Finally, the impacted parties who have waived their right to excuse the nonperformance either by disregarding the force majeure clause or by failure to notify the other party of excusing its performance may still opt to discharge the contract under the doctrine of frustration. The frustration is a legal doctrine, not a right and the effect of which is to determine the rights and obligations arising under the frustrate contract.  Frustration is automatic and hence cannot be waived  as the waiver of frustration is ineffective.  Therefore, as discussed above, the doctrine of frustration may be invoked as a remedy of last resort.


The ongoing Coronavirus Pandemic is causing significant disruptions across the globe, including Pakistan. The implementation of a variety of measures by the governments, including travel bans, nationwide lockdowns, and the cancellation of large-scale events, is an attempt to contain the spread of the virus.  Such unprecedented measures mean that the businesses demand some answers regarding the effect of Coronavirus Pandemic on their contractual rights and obligations. A growing number of impacted parties are exploring ways and means to avoid contractual liability for the non-performance.  One way to suspend the contractual obligations is under a force majeure clause.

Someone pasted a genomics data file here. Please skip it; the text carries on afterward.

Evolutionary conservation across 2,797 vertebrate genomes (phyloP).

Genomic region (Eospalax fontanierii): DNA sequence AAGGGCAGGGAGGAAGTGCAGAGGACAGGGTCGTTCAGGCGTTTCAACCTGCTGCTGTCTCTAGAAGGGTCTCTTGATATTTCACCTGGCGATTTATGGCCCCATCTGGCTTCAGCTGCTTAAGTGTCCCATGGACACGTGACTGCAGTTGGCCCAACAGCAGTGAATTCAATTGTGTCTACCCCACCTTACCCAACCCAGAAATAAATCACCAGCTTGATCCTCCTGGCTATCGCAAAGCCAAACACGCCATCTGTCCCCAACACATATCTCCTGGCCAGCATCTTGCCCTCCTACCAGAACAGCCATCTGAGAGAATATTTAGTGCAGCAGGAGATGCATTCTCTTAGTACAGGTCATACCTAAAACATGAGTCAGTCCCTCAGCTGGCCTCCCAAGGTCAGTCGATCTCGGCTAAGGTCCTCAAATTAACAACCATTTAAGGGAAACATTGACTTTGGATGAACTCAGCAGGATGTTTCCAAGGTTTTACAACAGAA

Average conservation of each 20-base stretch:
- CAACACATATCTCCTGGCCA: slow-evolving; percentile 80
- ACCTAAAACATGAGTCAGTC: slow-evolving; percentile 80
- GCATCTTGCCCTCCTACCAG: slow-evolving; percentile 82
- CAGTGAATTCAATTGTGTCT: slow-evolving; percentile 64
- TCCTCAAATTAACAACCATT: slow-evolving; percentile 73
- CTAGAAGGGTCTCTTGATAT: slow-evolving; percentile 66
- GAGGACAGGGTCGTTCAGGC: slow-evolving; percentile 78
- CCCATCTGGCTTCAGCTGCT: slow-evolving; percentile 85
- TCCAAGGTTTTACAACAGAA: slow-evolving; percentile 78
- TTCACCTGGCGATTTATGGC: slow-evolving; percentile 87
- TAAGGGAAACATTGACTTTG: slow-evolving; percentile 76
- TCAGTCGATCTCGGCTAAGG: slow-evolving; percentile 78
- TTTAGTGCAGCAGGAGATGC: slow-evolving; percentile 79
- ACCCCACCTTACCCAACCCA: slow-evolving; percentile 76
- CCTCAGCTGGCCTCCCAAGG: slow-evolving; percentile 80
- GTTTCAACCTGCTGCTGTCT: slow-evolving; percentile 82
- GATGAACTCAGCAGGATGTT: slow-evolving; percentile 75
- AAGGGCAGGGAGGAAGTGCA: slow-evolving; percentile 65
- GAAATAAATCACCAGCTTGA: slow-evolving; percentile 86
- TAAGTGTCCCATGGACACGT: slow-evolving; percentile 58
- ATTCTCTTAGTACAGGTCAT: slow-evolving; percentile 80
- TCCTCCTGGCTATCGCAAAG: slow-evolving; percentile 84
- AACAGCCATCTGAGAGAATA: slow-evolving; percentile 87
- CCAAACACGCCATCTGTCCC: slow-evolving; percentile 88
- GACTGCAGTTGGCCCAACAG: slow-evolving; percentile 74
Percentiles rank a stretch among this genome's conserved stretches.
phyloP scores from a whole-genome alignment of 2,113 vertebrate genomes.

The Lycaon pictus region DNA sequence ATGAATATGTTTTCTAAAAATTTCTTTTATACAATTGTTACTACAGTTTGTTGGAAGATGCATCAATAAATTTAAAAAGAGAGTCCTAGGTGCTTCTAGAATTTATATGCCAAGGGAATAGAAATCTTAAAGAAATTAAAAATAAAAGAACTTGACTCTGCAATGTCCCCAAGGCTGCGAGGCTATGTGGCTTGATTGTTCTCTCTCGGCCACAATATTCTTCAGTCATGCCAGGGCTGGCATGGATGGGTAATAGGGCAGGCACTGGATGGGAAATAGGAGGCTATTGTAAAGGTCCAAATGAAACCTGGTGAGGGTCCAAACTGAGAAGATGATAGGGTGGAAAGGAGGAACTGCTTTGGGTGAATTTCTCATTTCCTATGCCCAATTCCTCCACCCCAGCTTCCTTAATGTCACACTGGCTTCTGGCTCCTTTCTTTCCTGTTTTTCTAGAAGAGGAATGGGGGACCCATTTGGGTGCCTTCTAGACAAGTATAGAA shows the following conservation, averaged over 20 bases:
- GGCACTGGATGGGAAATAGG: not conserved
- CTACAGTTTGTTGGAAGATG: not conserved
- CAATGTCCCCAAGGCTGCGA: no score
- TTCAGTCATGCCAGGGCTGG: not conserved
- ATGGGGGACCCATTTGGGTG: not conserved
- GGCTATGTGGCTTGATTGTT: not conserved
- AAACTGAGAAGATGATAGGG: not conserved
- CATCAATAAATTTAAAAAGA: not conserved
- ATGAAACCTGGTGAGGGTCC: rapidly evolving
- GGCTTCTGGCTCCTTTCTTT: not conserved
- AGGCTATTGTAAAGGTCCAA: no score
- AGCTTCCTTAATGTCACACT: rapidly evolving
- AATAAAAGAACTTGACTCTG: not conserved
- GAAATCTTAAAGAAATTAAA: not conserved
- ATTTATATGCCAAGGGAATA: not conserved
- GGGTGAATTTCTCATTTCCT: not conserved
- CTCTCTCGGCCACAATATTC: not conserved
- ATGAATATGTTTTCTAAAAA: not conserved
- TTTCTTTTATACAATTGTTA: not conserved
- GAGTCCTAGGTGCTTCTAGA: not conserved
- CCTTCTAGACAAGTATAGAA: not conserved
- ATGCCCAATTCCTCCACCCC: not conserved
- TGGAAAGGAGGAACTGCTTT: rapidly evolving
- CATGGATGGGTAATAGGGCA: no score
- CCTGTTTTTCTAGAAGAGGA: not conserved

Nevertheless, the availability of the relief of force majeure is contingent on the availability of the clause, understanding of the clause, and interpretation of terms therein, as provided by the local courts in Pakistan. The second way to discharge the contractual obligations is for the parties who are not eligible to excuse the performance via force majeure, either because they have waived their right to excuse performance or they have not provided a force majeure clause in the contract. Such parties may rely on the doctrine of frustration to discharge their non-performance.

Lastly, the concept of waiver of rights can play an essential role in excusing the non-performance or disputing the claim of force majeure amid the Coronavirus Pandemic. However, such a principle can only be used as a shield.  When interacting with the counterparties, a party may waive its contractual rights like the right to terminate, right to demand performance, or right to claim liquidated damages, only because the party provided assurance, or failed to respond to the breach, or failed to provide notice of non-performance and because of such “inaction,” it may amount to a waiver of its rights.